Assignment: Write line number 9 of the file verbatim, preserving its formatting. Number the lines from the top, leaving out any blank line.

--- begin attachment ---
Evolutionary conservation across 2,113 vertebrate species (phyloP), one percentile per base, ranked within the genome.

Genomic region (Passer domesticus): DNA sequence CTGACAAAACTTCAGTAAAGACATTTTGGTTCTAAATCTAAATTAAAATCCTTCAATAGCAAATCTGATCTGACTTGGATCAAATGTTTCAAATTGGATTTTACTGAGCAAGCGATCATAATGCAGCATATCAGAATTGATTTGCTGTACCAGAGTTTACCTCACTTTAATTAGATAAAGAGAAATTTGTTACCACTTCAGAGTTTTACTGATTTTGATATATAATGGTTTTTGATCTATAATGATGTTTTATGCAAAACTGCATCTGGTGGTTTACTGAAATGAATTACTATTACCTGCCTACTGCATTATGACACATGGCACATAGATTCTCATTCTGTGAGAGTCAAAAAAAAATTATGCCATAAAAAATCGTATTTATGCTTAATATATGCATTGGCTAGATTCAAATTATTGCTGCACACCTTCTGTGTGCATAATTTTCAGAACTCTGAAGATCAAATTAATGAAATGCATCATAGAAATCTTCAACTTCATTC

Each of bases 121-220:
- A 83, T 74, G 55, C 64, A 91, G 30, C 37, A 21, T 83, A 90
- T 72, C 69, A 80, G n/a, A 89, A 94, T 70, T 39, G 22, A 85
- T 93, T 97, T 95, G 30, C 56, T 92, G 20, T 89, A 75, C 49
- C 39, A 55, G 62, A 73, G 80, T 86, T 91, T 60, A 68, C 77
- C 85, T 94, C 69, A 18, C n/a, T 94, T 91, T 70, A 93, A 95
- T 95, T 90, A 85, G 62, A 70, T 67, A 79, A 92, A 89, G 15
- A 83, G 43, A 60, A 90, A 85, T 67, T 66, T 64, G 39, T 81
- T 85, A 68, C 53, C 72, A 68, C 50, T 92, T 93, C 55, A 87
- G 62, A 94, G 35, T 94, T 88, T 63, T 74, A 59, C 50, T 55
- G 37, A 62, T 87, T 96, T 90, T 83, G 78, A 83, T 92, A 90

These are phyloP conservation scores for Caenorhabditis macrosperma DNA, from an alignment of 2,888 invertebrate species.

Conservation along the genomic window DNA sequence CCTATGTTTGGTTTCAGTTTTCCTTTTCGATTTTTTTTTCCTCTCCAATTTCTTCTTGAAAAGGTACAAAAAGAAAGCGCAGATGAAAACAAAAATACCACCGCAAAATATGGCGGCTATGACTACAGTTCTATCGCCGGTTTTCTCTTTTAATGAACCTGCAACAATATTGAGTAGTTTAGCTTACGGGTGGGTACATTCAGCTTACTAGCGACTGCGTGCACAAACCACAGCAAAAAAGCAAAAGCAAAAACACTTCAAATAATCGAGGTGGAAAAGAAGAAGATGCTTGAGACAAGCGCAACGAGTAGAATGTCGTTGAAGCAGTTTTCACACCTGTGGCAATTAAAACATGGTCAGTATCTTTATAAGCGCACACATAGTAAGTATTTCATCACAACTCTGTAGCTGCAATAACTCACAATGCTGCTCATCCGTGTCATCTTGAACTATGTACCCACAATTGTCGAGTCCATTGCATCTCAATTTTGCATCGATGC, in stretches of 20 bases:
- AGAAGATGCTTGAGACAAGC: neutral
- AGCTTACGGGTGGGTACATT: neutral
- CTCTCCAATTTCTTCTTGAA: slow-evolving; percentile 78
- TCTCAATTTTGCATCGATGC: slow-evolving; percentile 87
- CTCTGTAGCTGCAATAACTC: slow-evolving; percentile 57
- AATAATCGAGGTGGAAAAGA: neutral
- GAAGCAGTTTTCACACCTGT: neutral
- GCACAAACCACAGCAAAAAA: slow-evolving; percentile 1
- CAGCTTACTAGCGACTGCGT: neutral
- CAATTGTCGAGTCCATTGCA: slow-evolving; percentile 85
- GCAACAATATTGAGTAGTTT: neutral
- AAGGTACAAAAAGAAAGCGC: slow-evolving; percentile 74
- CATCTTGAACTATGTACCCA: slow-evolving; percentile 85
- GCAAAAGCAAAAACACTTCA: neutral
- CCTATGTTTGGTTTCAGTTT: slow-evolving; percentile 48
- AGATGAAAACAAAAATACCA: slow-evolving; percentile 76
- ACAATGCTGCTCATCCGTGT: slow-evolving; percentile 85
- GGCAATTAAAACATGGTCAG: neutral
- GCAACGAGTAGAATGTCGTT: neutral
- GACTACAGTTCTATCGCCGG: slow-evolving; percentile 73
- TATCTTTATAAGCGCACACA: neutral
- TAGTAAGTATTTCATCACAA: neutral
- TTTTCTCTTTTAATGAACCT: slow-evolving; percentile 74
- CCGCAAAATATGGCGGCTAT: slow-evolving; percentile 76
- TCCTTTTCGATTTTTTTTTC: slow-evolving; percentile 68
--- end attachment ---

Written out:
- T 95, T 90, A 85, G 62, A 70, T 67, A 79, A 92, A 89, G 15